The Wandering Jew — Complete eBook

This eBook from the Gutenberg Project consists of approximately 1,953 pages of information about The Wandering Jew — Complete.
and change of scene will be favorable to him.  I shall take him first to Nice; we set out tomorrow.  If he wishes to prolong this excursion.  I shall do so too, for my affairs do not imperiously demand my presence in Paris before the end of March.  As for the service I have to ask of you, it is conditional.  These are the facts.  According to some family papers that belonged to my mother, it seems I have a certain interest to present myself at No. 3, Rue Saint-Francois, in Paris, on the 13th of February.  I had inquired about it, and could learn nothing, except that this house of very antique appearance, has been shut up for the last hundred and fifty years, through a whim of one of my maternal ancestors, and that it is to be opened on the 13th of this month, in presence of the co-heirs who, if I have any, are quite unknown to me.  Not being able to attend myself, I have written to my foreman, the father of General Simon, in whom I have the greatest confidence, and whom I had left behind in the department of the Creuse, to set out for Paris, and to be present at the opening of this house, not as an agent (which would be useless), but as a spectator, and inform me at Nice what has been the result of this romantic notion of my ancestor’s.  As it is possible that my foreman may arrive too late to accomplish this mission, I should be much obliged if you would inquire at my house at Plessy, if he has yet come, and, in case of his still being absent, if you would take his place at the opening of the house in the Rue Saint-Francois.  I believe that I have made a very small sacrifice for my friend Bressac, in not being in Paris on that day.  But had the sacrifice been immense, I should have made it with pleasure, for my care and friendship are at present most necessary to the man whom I look upon as a brother.  I count upon your compliance with my request, and, begging you to be kind enough to write me, ‘to be called for,’ at Nice, the result of your visit of inquiry, I remain, etc., etc.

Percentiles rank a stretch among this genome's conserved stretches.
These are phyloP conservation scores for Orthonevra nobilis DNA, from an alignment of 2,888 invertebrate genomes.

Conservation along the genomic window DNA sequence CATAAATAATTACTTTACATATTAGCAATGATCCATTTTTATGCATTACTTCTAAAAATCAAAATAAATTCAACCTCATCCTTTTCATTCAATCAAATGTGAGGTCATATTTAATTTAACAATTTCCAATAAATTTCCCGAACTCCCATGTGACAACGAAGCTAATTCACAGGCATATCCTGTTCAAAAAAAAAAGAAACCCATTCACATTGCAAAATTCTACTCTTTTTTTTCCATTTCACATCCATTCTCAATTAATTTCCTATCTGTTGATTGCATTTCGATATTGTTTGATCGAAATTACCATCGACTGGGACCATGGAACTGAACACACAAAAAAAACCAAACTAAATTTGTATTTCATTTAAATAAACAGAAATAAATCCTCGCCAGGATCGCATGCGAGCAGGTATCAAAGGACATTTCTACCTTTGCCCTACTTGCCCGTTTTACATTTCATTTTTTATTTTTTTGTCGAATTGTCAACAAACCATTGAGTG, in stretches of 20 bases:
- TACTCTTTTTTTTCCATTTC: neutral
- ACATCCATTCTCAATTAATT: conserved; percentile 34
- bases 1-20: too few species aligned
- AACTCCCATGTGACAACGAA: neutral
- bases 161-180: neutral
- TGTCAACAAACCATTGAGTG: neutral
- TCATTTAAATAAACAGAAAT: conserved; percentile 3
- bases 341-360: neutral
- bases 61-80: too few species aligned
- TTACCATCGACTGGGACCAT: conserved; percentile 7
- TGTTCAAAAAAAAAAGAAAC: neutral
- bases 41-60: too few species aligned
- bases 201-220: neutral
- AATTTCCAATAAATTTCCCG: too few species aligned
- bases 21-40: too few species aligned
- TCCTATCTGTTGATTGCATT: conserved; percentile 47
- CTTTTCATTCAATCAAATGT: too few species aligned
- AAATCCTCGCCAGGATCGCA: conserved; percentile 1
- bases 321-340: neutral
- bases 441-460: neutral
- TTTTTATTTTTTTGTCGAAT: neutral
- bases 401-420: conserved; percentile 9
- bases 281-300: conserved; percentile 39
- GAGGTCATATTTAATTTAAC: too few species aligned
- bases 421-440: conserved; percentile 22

Francis Hardy.”

“Though his presence cannot be of any great importance, it would be preferable that Marshal Simon’s father should not attend at the opening of this house to-morrow,” said Father d’Aigrigny.  “But no matter.  M. Hardy himself is out of the way.  There only remains the young Indian.”

“As for him,” continued the abbe, with a thoughtful air, “we acted wisely in letting M. Norval set out with the presents of Mdlle. de Cardoville.  The doctor who accompanies M. Norval, and who was chosen by M. Baleinier, will inspire no suspicion?”

“None,” answered Rodin.  “His letter of yesterday is completely satisfactory.”

“There is nothing, then, to fear from the Indian prince,” said D’Aigrigny.  “All goes well.”

“As for Gabriel,” resumed Rodin, “he has again written this morning, to obtain from your reverence the interview that he has vainly solicited for the last three days.  He is affected by the rigor exercised towards him, in forbidding him to leave the house for these five days past.”

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The Wandering Jew — Complete from Project Gutenberg. Public domain.
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